A study published in Archives of Internal Medicine reveals that subclinical hyperthyroidism (SCH) may be linked to a greater risk of total mortality, coronary heart disease (CHD) death, as well as incident atrial fibrillation (AF). The findings also indicate that the risk of AF and CHD death is higher when thyrotropin levels are below 0.10 mIU/L.

SCH is a relatively common condition defined by low thyrotropin levels with normal concentrations of free thyroxine (FT 4 ) and triiodothyronine (T 3 ). Earlier studies have suggested that SCH, which is often asymptomatic, is linked to cardiovascular system effects, increased heart rate, incident AF, as well as CHD. However, these prospective studies have produced conflicting results and conclusions from study-level meta-analyses have been contradicting.

The researchers said:

“Although no large randomized controlled trials have examined the effects of treating subclinical hyperthyroidism on clinically relevant outcomes, a consensus statement and recent guidelines advocate treatment of subclinical hyperthyroidism, particularly when thyrotropin level is lower than 0.10 mIU/L, to avoid long-term complications.”

Tinh-Hai Collet, M.D., of the University of Lausanne, Switzerland, and colleagues analyzed data from 10 prospective cohorts including 52,674 participants. 2,188 (4.2%) of the participants had endogenous SCH. The median age of study participants was 59 years old and 58.5% of them were women.

The researchers found that during follow-up, 785 participants had incident AF, 3,653 had CHD events, and 8,527 died (including 1,896 from CHD). In studies that adjusted for age and sex, the team found that SCH, vs. normal thyroid function (euthyroidism), was linked to increased risk of total mortality (hazard ratio [HR] 1.24), incident AF (HR, 1.68), CHD mortality (HR, 1.29), and CHD events (HR, 1.21).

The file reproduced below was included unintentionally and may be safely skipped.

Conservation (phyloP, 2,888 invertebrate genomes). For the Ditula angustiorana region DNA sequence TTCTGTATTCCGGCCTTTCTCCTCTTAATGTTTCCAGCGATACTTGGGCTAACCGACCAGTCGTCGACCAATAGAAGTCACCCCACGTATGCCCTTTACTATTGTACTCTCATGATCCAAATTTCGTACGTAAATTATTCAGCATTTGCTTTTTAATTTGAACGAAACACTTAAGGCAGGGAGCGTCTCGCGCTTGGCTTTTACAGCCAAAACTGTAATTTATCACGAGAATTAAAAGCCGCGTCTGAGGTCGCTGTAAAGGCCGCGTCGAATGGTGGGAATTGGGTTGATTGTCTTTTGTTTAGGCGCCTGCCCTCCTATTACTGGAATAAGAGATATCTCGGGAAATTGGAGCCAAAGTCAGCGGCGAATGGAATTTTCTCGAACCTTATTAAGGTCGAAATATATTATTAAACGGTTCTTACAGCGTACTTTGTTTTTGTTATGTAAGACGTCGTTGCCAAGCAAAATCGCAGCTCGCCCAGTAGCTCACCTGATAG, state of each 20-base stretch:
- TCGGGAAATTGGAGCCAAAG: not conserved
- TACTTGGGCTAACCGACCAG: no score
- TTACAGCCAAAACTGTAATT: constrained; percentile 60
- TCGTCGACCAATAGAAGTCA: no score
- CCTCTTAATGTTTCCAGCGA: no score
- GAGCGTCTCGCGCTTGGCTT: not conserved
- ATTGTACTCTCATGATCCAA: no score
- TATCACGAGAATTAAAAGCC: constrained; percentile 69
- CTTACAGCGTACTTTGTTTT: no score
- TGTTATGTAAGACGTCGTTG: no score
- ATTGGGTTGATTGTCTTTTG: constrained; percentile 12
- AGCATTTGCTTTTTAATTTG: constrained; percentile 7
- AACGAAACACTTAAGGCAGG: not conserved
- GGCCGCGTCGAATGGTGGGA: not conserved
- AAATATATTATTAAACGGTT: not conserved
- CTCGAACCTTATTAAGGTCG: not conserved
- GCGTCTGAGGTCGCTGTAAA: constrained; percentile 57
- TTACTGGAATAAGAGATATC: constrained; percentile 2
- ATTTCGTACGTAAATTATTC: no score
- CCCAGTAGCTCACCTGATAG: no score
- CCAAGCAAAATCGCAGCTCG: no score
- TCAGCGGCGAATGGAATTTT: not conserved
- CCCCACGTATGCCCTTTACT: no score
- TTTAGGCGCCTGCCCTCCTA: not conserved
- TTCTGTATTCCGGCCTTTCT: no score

Results from the study indicated that incident AF, as well as CHD mortality (but no other outcomes), were “significantly greater” in study participants with lower thyrotropin levels.

The researchers conclude:

“Our study is observational, and as such cannot address whether the risks associated with subclinical hyperthyroidism are lowered by treatment. A large randomized controlled trial with relevant clinical outcomes will be required to demonstrate whether these risks are altered by therapy.”

Commenting on the study, Kenneth D. Burman, M.D., of MedStar Washington Hospital Center and Georgetown University, Washington, D.C., explains:

“In conclusion, the study by Collet et al provides important information regarding the importance of recognizing subclinical hyperthyroidism in anticipation of decreasing cardiac and osseous risks, although definitive prospective long-term, controlled studies proving the benefits of treatment in various age groups have not been performed.”

Burman concludes:

“Until further data are available, the relationship between subclinical hyperthyroidism and increased mortality, CHD mortality and atrial fibrillation presently provides sufficient evidence to consider treatment of subclinical hyperthyroidism, especially in elderly patients with cardiac risks, hyperthyroid symptoms or osteoporosis.”

Written By Grace Rattue